Tuesday 21 December 2010
I was disturbed to hear the story of a couple who accidentally broke a low-energy CFL (compact fluorescent) light bulb over their bed. It was late evening and the woman was pregnant, so there were few sources of advice. But the advice they were given by NHS Direct and a light bulb manufacturer was to remove and destroy their bedding.
When I looked into this I found little UK information; the packaging of the CFL bulbs that I had in the cupboard did not have any warnings that caused alarm. Then I started delving on the internet and found that the source of this advice was based on incidents in the USA, which had also been picked up by New Zealand (investigatemagazine.com August 2008). http://www.scientificamerican.com/article.cfm?id=are-compact-fluorescent-lightbulbs-dangerous Was this an anti-CFL campaign by those who didn’t like this type of bulb, or are there genuine concerns? If the latter, then why isn’t the information readily available when we buy CFL bulbs in the UK?
Have the hazards of CFL bulbs been played down in the drive to reduce our energy demand? For a while these were the only alternative to conventional tungsten light bulbs, which are less energy efficient and generate heat as well as light. Maybe CFL bulbs were a stop-gap whilst other energy-efficient alternatives were being developed, e.g. light bulbs based on light-emitting diodes (LED). Maybe the benefits of reducing our energy demand and carbon dioxide emissions, through the use of these bulbs, outweighed any risks due to accidental breakages. After all, how often do you accidentally break a light bulb?
Here are a few facts I discovered:
CFL and ordinary fluorescent tubes do contain mercury;
Mercury is toxic, but whether the toxicity is manifested depends on what form it is in and the length of exposure;
The key issue seems to be to remove the mercury from the home in a way that won't disperse it around the house, that avoids it accumulating in organic material, e.g. fibres such as bedding, carpet or wood, and reduces the time that anyone is exposed to it;
The first thing is to ventilate the room for 15 – 30 minutes, with the doors closed, with any air circulation system turned off, and everyone out of the room;
Putting bedding in a washing machine, or vacuuming the floor just disperses the contamination. This should not be done as it then creates a need to decontaminate the washing machine or vacuum cleaner;
Instead the broken pieces should be removed using a dustpan and stiff piece of card (not a brush) or sticky tape for very small pieces;
The advice available strongly suggests getting rid of any bedding/carpet that was in actual contact with the broken pieces of the lightbulb, as the mercury could lodge in the fibres and just stay there. Any materials removed will need to be double-wrapped before being taken to a waste site;
For a discussion of the issues around CLF bulbs, and the LED alternatives, it’s worth looking at Holistic Health Talk. http://www.holistichelp.net/blog/compact-fluorescent-light-bulbs-the-dangers-of-cfls/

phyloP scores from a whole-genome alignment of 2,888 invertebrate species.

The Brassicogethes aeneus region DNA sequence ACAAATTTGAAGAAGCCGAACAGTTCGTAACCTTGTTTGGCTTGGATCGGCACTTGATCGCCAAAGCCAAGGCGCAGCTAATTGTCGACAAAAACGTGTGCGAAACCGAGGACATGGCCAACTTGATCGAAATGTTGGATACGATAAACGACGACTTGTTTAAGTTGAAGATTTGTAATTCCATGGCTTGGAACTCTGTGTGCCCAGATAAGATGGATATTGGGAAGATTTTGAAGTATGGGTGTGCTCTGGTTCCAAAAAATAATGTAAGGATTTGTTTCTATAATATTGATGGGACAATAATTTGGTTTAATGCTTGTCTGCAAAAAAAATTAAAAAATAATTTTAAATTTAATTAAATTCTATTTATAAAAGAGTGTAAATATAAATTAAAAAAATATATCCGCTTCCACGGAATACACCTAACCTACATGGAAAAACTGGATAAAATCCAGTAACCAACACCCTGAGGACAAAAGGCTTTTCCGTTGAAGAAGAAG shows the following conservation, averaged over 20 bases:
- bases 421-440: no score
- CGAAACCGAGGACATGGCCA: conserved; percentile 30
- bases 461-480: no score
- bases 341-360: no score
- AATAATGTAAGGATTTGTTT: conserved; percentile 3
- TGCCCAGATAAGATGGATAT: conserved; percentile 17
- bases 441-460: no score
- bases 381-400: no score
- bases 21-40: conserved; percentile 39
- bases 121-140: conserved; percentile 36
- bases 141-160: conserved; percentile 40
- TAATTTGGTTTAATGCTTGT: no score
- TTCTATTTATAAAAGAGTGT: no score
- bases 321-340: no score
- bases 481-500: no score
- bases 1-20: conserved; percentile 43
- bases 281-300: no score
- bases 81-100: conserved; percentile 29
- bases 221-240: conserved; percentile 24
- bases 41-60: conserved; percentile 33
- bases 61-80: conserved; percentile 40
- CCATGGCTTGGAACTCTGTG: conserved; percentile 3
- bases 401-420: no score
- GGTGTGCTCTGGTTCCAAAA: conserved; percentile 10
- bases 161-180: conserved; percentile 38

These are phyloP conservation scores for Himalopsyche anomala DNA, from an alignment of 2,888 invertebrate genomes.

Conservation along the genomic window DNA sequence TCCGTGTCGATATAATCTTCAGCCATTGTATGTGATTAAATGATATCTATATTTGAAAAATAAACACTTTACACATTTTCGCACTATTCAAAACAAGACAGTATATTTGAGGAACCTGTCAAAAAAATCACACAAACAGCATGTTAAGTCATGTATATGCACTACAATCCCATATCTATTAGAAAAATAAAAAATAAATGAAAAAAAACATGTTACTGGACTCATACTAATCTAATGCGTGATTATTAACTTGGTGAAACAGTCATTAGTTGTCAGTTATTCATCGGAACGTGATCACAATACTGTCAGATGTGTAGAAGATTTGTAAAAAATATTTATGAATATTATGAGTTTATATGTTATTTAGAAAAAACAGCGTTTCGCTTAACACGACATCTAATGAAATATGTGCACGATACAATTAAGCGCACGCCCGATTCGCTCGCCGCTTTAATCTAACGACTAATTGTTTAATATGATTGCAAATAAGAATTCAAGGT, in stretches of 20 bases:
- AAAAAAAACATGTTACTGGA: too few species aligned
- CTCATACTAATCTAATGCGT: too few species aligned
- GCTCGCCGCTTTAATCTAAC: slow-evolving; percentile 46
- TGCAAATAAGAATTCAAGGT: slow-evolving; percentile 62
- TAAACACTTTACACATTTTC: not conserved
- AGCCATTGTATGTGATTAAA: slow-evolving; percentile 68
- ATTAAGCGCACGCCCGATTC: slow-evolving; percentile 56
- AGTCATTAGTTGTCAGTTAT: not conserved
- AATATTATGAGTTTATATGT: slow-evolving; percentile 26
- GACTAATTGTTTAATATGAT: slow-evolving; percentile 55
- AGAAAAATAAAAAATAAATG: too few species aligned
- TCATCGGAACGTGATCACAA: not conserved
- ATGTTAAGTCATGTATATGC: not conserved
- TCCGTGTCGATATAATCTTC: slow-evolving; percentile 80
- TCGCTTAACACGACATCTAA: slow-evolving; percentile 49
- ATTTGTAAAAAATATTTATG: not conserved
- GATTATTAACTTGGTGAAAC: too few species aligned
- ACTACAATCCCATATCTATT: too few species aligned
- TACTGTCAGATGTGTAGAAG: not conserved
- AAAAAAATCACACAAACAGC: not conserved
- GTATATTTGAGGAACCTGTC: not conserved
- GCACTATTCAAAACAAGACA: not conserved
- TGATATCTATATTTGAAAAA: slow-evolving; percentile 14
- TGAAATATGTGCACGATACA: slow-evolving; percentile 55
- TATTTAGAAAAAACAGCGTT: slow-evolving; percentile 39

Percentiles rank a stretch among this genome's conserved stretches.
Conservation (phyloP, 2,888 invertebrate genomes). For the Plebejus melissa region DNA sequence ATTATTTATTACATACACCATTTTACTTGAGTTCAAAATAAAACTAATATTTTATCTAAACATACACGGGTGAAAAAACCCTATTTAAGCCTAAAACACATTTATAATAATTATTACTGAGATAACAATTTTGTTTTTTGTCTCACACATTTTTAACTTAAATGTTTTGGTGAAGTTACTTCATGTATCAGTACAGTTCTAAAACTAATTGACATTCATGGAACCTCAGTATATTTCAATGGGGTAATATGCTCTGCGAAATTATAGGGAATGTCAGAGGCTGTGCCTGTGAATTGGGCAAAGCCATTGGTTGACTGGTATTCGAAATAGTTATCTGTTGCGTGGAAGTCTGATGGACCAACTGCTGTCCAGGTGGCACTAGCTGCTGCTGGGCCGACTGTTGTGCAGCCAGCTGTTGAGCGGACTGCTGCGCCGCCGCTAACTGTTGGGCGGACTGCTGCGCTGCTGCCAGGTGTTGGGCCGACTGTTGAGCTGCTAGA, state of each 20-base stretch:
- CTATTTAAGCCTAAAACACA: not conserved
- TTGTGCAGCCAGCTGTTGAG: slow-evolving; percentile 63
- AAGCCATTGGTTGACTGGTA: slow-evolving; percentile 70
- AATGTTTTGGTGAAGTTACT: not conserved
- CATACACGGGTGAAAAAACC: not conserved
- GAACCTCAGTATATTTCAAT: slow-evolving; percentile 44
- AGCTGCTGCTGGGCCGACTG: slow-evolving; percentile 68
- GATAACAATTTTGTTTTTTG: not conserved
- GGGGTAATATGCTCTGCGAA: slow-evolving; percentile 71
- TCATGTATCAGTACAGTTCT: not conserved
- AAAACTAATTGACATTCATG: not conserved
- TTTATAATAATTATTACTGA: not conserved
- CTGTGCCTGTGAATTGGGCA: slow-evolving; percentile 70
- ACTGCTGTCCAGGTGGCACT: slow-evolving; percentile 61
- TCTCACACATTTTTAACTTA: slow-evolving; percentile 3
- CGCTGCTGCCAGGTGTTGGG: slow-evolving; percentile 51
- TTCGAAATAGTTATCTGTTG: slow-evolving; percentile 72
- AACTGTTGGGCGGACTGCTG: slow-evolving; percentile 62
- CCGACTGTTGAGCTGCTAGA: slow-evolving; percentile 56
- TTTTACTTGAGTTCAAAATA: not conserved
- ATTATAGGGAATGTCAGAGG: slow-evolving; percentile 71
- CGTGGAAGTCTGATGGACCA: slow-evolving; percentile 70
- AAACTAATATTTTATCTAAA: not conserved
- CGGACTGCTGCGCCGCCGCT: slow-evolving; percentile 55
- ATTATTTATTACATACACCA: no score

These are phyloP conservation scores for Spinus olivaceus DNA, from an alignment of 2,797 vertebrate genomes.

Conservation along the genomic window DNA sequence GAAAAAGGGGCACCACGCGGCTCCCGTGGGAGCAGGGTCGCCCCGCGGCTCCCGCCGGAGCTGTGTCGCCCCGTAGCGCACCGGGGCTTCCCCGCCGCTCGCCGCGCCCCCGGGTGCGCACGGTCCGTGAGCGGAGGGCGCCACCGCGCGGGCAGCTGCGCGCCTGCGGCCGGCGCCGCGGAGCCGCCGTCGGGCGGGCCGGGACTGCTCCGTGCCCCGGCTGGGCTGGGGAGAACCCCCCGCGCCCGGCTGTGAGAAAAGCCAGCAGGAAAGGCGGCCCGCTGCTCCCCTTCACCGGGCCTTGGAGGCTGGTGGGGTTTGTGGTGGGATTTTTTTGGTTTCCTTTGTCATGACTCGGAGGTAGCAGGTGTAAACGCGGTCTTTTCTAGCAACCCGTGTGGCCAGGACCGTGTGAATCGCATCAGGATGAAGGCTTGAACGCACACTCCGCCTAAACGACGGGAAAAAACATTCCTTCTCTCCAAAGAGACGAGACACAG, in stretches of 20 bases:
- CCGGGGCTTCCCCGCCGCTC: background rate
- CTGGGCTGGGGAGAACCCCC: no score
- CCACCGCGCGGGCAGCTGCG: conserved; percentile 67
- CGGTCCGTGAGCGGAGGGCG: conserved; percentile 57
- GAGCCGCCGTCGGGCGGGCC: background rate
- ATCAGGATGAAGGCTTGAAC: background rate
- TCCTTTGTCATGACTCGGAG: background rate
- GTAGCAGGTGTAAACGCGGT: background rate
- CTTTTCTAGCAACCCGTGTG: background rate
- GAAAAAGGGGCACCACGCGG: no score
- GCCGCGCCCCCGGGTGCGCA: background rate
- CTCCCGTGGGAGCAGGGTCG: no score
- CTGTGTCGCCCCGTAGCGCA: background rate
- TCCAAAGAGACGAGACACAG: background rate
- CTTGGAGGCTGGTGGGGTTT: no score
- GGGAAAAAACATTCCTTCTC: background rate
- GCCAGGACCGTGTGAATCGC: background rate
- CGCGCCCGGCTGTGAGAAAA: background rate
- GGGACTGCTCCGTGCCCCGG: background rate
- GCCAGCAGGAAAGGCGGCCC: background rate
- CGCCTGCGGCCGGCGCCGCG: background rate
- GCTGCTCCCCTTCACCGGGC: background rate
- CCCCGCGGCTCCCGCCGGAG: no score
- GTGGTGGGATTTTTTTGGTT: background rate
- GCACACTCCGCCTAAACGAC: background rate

Friday 03 December 2010
Britain has some of the oldest housing stock in Europe and by 2050 most of our housing stock will not meet the modern requirements for insulation. So the Green Deal is to encourage us to improve these houses, including those difficult to insulate houses that haven’t been improved under previous measures. What does this mean? Well, apparently the most energy inefficient homes in the UK could save around £550 per year by installing insulation measures under the Green Deal.
The first step in the Green Deal will be an energy survey to give advice on the best options – so like an EPC then?
The second step is the finance for householders, which will be provided by energy companies and high street stores. Houseowners will then pay this money back over a period, the repayments being a lesser amount than the savings on energy bills as a result of the measures. The loan stays with the house.
The third step is that the householder (or business) receives their energy efficiency package. Only accredited measures will be installed by appropriately-qualified installers, overseen by Government – sounds like money generation for the training and accreditation bodies.
Our high street stores are already getting involved in green measures, e.g. providing vouchers in return for recycling in the Maidenhead area; provided you spend some money on goods from their stores! Our energy suppliers are under an obligation to reduce carbon dioxide emissions from homes, therefore they have an incentive for all schemes of this type to succeed.
The Green Deal is also meant to provide employment, increasing the insulation sector from 27,000 to 100,000 employed. Does this mean that there will be reasonably paid work for Domestic Energy Assessors at last? Or will we have to jump through another £3,000 + VAT of training hoops to get a look in, only to find everyone else has done the same?